The level of awareness and attitude regarding epilepsy in the Saudi population living in Al-Ahsa was found good but it still needs improvement due to some misconceptions regarding the etiology, and it needs correction. To raise the level of epilepsy awareness and education among the public, the authors recommend adopting public health programs and campaigns, including awareness on etiology, manifestations, complications, how to deal with an epileptic attack, proper management strategies, and the social impact on individuals living with epilepsy.


List of Abbreviations

SPSS Statistical Package for the Social Sciences

Conflict of interest

The authors declare that there is no conflict of interest regarding the publication of this article.


Funding

None.


Consent for publication

Informed consent was obtained from all the participants.


Ethical approval

The study was approved by the higher authorities of King Faisal University in Al-Ahsa, Saudi Arabia. The study was done after approval of King Faisal University during the educational year 2017/2018.


Author details

Tahani Alharshan1, Fathia Omer Mohamed2, Reem Al Harshan3

  1. Department of Pediatrics, King Abdulaziz Hospital, Al Ahsaa, Saudi Arabia
  2. King Faisal University, Al Ahsaa, Saudi Arabia
  3. College of Medicine, King Faisal University, Al Ahsaa, Saudi Arabia

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How to Cite this Article
Pubmed Style

Alharshan T, Mohamed FO, Harshan RA. Awareness and attitudes toward epilepsy in Al-Ahsa, Eastern Region, Saudi Arabia. IJMDC. 2020; 4(2): 395-402. doi:10.24911/IJMDC.51-1576009677


Web Style

Alharshan T, Mohamed FO, Harshan RA. Awareness and attitudes toward epilepsy in Al-Ahsa, Eastern Region, Saudi Arabia. https://www.ijmdc.com/?mno=77514 [Access: January 28, 2022]. doi:10.24911/IJMDC.51-1576009677


AMA (American Medical Association) Style

Alharshan T, Mohamed FO, Harshan RA. Awareness and attitudes toward epilepsy in Al-Ahsa, Eastern Region, Saudi Arabia. IJMDC. 2020; 4(2): 395-402. doi:10.24911/IJMDC.51-1576009677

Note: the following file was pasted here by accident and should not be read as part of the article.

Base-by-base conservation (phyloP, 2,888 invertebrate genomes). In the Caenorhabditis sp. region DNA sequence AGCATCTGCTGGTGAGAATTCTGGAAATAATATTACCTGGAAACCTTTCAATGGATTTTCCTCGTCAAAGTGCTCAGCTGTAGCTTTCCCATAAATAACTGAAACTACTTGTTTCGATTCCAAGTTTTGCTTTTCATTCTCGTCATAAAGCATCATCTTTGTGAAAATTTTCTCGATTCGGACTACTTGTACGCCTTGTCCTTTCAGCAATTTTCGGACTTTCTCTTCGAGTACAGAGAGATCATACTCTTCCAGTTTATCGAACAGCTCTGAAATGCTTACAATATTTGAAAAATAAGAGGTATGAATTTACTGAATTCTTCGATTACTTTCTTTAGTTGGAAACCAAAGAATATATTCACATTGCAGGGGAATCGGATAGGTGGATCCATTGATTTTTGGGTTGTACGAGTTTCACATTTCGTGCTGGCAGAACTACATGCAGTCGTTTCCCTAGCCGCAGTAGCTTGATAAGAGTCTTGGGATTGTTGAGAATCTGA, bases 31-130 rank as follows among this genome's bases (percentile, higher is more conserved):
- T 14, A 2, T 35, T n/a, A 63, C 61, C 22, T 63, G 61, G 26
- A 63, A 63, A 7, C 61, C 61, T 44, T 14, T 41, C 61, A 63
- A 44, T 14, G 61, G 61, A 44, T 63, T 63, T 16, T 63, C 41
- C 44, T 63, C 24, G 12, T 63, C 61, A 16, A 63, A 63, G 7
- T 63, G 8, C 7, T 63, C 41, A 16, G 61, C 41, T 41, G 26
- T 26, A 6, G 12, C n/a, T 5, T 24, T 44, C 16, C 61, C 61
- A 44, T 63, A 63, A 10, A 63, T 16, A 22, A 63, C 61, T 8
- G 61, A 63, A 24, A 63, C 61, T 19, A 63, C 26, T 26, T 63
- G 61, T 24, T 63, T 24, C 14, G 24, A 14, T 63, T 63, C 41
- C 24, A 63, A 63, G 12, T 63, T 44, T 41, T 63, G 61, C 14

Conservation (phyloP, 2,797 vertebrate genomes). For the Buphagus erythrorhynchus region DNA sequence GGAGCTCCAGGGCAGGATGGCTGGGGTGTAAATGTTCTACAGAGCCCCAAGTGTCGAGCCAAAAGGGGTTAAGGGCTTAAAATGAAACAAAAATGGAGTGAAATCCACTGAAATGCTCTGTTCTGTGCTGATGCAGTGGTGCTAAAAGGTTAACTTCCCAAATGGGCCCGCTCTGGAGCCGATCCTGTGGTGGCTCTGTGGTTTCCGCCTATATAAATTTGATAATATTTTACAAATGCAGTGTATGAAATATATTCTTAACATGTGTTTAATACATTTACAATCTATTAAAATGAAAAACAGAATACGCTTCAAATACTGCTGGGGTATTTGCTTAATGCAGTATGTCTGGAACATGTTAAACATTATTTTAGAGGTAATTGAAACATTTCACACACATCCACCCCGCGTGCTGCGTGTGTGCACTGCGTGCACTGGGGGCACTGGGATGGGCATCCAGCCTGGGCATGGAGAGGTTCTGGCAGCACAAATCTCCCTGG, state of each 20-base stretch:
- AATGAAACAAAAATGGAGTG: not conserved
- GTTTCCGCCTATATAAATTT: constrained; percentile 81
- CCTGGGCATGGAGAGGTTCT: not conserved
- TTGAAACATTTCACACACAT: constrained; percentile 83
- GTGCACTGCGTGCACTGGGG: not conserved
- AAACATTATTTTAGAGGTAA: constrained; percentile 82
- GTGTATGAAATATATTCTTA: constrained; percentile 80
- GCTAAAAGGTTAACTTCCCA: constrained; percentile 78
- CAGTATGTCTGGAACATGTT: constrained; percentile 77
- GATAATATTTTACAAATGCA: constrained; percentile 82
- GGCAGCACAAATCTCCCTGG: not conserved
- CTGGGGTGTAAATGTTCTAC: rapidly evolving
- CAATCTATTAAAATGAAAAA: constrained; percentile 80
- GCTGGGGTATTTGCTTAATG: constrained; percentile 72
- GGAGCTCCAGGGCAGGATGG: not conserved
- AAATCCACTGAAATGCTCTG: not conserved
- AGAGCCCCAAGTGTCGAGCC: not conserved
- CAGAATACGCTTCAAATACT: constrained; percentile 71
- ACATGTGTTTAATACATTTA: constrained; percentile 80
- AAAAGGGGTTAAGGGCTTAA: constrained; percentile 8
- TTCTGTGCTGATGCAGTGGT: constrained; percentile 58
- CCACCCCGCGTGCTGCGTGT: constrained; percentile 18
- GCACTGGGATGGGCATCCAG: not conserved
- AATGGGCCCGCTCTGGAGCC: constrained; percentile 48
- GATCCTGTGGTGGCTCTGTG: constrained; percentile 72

Vancouver/ICMJE Style

Alharshan T, Mohamed FO, Harshan RA. Awareness and attitudes toward epilepsy in Al-Ahsa, Eastern Region, Saudi Arabia. IJMDC. (2020), [cited January 28, 2022]; 4(2): 395-402. doi:10.24911/IJMDC.51-1576009677



Harvard Style

Alharshan, T., Mohamed, . F. O. & Harshan, . R. A. (2020) Awareness and attitudes toward epilepsy in Al-Ahsa, Eastern Region, Saudi Arabia. IJMDC, 4 (2), 395-402. doi:10.24911/IJMDC.51-1576009677



Turabian Style

Alharshan, Tahani, Fathia Omer Mohamed, and Reem Al Harshan. 2020. Awareness and attitudes toward epilepsy in Al-Ahsa, Eastern Region, Saudi Arabia. International Journal of Medicine in Developing Countries, 4 (2), 395-402. doi:10.24911/IJMDC.51-1576009677



Chicago Style

Alharshan, Tahani, Fathia Omer Mohamed, and Reem Al Harshan. "Awareness and attitudes toward epilepsy in Al-Ahsa, Eastern Region, Saudi Arabia." International Journal of Medicine in Developing Countries 4 (2020), 395-402. doi:10.24911/IJMDC.51-1576009677



MLA (The Modern Language Association) Style

Alharshan, Tahani, Fathia Omer Mohamed, and Reem Al Harshan. "Awareness and attitudes toward epilepsy in Al-Ahsa, Eastern Region, Saudi Arabia." International Journal of Medicine in Developing Countries 4.2 (2020), 395-402. Print. doi:10.24911/IJMDC.51-1576009677



APA (American Psychological Association) Style

Alharshan, T., Mohamed, . F. O. & Harshan, . R. A. (2020) Awareness and attitudes toward epilepsy in Al-Ahsa, Eastern Region, Saudi Arabia. International Journal of Medicine in Developing Countries, 4 (2), 395-402. doi:10.24911/IJMDC.51-1576009677